is fast filling up and everybody swears it is the
most enjoyable place on the continent. It is certainly
the cheapest for us La Crosse folks to go. We
don’t know of a place where, for the money invested,
one can have so much fun and get so much health.
You can leave La Crosse at 5:45, and arrive at Sparta
at 6:20, after a delightful ride of thirty miles,
and you will enjoy a race, your train beating the
Northwestern train, and running like lightning.
If you have a pass, or sit on the hind platform, it
will cost you nothing. You can walk down town,
at small expense. You want to take supper before
leaving home, if economy is what you are seeking in
addition to health. Go to Condit, at the Warner
House, and talk as though you were looking for a place
to send your family, and he will hitch up and drive
you all over town. Tell Doc. Nichols you
never tried a Turkish bath, but that you are troubled
with hypochondria and often wish you were dead, and
that if you were sure the baths would help you, you
would come down and take them regular. He will
put you through for nothing, and give you a cigar.
Then you can get a tooth pick at Condit’s and
put your thumb under your vest and go to the springs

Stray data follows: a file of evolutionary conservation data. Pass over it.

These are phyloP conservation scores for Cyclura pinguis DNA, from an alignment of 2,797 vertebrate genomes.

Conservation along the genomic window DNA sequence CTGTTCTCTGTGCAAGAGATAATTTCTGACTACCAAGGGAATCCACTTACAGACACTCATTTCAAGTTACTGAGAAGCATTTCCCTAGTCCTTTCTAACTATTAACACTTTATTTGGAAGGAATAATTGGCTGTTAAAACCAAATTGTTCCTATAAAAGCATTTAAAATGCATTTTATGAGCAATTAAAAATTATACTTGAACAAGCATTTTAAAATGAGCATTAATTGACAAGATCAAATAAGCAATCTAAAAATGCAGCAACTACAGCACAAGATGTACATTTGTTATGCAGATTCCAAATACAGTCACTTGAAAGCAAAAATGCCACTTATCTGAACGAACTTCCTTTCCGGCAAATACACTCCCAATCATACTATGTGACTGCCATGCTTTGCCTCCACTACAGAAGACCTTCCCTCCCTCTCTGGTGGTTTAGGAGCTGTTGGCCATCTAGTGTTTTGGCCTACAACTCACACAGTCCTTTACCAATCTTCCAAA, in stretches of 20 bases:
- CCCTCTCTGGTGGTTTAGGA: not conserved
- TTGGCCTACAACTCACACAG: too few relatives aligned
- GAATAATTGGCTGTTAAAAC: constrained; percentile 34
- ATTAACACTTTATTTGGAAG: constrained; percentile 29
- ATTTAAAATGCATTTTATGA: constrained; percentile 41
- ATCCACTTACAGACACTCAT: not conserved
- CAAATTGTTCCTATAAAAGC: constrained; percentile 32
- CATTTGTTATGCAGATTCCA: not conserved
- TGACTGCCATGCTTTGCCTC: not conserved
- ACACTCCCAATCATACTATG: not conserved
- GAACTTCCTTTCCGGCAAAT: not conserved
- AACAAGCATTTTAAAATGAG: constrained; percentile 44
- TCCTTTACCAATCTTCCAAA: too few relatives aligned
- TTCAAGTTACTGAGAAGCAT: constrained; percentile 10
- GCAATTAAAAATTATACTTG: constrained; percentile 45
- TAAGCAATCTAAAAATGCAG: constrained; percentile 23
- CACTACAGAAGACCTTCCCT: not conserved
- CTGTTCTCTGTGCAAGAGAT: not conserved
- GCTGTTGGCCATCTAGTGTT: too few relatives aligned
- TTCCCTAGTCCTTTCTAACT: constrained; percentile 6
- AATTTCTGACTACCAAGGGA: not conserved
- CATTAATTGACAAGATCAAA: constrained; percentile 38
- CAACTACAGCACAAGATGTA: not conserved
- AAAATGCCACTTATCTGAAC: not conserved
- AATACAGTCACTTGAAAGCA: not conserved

and talk loud about railroad stocks and bonds and speculating
in wheat. (It takes two to do it up right. Frank
Hatch and the writer are going down some night to
“do” the watering place). Then you
can swell around till half past ten, and sneak off
to the depot on foot and come home, and your pocket
book will be just as empty as when you started, unless
you get a subscriber, and you will have added bloom
to your cheek, and had a high old time, and next winter
you can talk about the delightful time you passed
at Sparta last summer during the heated term.
Let’s get up a party and go down some night.
What the country needs is a melon from which the incendiary
ingredients have been removed. It seems to me
that by proper care, when the melon is growing on
the vines, the cholera morbus can be decreased, at
least, the same as the cranberry has been improved,
by cultivation. The experiment of planting homeopathic
pills in the hill with the melon has been tried, but
homeopathy, while perhaps good in certain cases, does
not seem to reach the seat of disease in the watermelon.
What I would advise, and the advice is free to all,
is that a porous plaster be placed upon watermelons,
just as they are begining to ripen, with a view to
draw out the cholera morbus. A mustard plaster
might have the same effect, but the porous plaster
seems to me to be the article to fill a want long
felt. If, by this means, a breed of watermelon
can be raised that will not strike terror to the heart
of the consumer, this agricultural address will not
have been delivered in vain.
Last week, a young man from the country west of here
came in on the evening train and walked up to Grand
avenue, with a fresh looking young woman hanging on
to one handle of a satchel while he held the other.
They turned into the Plankinton House, and with a
wild light in his eye the man went to the book and
registered his name and that of the lady with him.